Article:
Cutting the dome ring lap joints.

I must say that I don't much like the Rawlink spring clamps. The jaws are as long as the slippery handles and this makes the required hand pressure uncomfortably high. The green, self-aligning jaws keep falling out to compound the irritating hand pressure to obtain a wide enough gape. That said they were cheaper than chips at 20 Kr. or about £2 each from memory. Luckily I only bought 6 small and two of the larger.

I shall definitely look elsewhere for another make since I could do with many more for the coming work. They do have a firm enough grip, at the jaws, to be useful and are far quicker and lighter to use than G-cramps. Particularly for thinner jobs like gluing or holding plywood.

But why bother to put green, entirely decorative panels on the handles if they aren't sticky enough to grip firmly with the major fingers and thumb? Even a drooling idiot can easily see that the shape of the handles makes the hand automatically slide down to the point of minimum leverage at the pivot/fulcrum! Leaving the reserve digits and pinky to apply any further leverage. Brain dead dullards could do better! Why can't the manufacturers?   

I went over and started marking out the half lap joints on the arcs. Then I realised that one can't just put a try square on a circle. Certainly not on the convex outside. So I used my newly acquired "speed square" and reversed it each time on the concave curve. Following on with a bisection line by eye. A quick check with a 6" protractor showed that I was spot on. So far so good. The odd thing is that my circle laid on the ground seemed to have far larger overlaps than these measly 3" joints. Perhaps I just didn't have them lined up well enough with each other? I'll have to lay them out to the new markings and see what happens.

My maths is worse than I thought! I carefully laid out the ring arcs on blocks to the pencil marks and clamped them together after close alignment. The overlaps at each end were 16cm or over 6". Exactly twice my calculated overlap. No problem though since it gives me more leeway.

The image above shows my measuring pole at half way and the 1/4 circle marked with another pole. I mark the poles with tape and this saves hours of fiddling with 10' of extended and floppy tape measure. I can quickly go around the circle checking the diameters are all equal without being in two places at the same time.

I brought out the table saw to do the half lap joints. Then couldn't summon the nerve to shove a 5' tall arc of wavy plywood through the blade set to full 3" cutting height! So I brought out the router instead and cut the material away with a 1/2" bit across all seven arcs laid out at the same time. A crude fence stopped it taking chunks out of the shoulders. I cleaned up with a block plane and checked the depth by reversing a pair of joints. I had already set the router's last cut with a vernier caliper on the plywood. Now I just have to do the reverse laps on the other ends. I just hope I remember to do them all the right way around!

The lap joints worked okay but the arcs were slightly too long. So I re-marked them all and used the miter saw to slot the joint surfaces prior to removing the waste material. The ring is now close to the correct size with the arcs well aligned.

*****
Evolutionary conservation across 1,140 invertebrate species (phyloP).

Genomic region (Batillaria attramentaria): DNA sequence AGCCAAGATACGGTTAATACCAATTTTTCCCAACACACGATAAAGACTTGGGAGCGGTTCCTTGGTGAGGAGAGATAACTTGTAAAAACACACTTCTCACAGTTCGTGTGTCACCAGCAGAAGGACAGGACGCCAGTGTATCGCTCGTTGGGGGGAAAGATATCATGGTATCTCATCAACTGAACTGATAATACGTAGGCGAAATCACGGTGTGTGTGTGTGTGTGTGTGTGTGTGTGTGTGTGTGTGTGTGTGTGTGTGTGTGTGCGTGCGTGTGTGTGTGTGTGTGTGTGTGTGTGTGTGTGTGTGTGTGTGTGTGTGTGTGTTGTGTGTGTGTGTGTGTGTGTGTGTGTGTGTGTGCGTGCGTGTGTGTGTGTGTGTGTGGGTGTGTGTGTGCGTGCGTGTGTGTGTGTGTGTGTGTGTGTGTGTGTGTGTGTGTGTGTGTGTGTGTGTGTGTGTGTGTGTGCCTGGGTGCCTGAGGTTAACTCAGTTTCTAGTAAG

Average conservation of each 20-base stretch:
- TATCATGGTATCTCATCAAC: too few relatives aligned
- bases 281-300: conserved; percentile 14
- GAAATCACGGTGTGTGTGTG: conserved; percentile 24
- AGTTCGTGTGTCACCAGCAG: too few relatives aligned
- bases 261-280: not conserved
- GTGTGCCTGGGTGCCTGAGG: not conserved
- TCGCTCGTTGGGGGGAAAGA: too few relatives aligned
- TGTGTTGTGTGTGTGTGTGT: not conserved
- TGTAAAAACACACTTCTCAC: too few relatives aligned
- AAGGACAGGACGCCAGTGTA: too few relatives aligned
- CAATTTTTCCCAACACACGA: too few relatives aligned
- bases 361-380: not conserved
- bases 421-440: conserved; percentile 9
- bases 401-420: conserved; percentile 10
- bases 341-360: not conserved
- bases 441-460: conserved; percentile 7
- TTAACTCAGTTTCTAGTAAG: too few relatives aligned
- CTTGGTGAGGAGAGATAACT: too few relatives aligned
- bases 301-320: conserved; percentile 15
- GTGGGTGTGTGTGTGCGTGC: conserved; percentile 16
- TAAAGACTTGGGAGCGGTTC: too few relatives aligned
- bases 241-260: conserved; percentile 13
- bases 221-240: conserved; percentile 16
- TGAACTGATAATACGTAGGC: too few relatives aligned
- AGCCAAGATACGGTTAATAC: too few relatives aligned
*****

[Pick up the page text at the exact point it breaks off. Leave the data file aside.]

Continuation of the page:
After some reorganization of the parking area I was able to make room for the ring further away. This avoided problems with the car reversing into the previous outdoor work site. I shall have to build a work shelter as the weather becomes much more changeable. It would not be possible to "put away" a partially constructed dome every time there was a shower. Even throwing a tarpaulin over such a large object is not without difficulties. The cheap, lightweight tarpaulins really are absolute garbage and quickly become as waterproof as a fishing net. Even four layers of brand new, lightweight tarps has failed to keep my timber stock dry!

Talking of rubbish: I went in local search of better quality spring/glue clamps for the coming build. I found some small Bahco clamps at three times the price of the Rawlink but identical in shape. Unfortunately I did not have "Arnie" with me in full Terminator guise. So my feeble, human hand strength could not open the damned jaws without considerable strain and pain! Somebody actually designed and released these to an unprepared public? And they actually kept their job? Good grief!!

Lest thee think me a wimp: I regularly carry heavy, multi-stretch ladders and 18' lengths of 2x8s and 4x4s about, without effort, working alone. I moved over 20 tons of sand and gravel, 50 yards, by shovel and wheelbarrow alone, in only a couple of days. So get over yourselves!

I have now ordered a selection of Bessey Clippix XC spring clamps without having physically touched them. The handles just look as if they were designed for real human hands. Unlike the Rawlink and Bahco [half-baked?] spring clamps. Another pair of companies where such "alien technology" as basic human ergonomics has, quite obviously, completely escaped their attention.

Even the Ancient Egyptians knew about levers and moments. Why can't the Chinese plastic factories read the hieroglyphics? Has common sense completely evaded all of them before they stick 'Western" labels on their wares?  Has it got anything to do with being "cowboys?" [A derogatory British term for poor builders.]

Click on any image for an enlargement.

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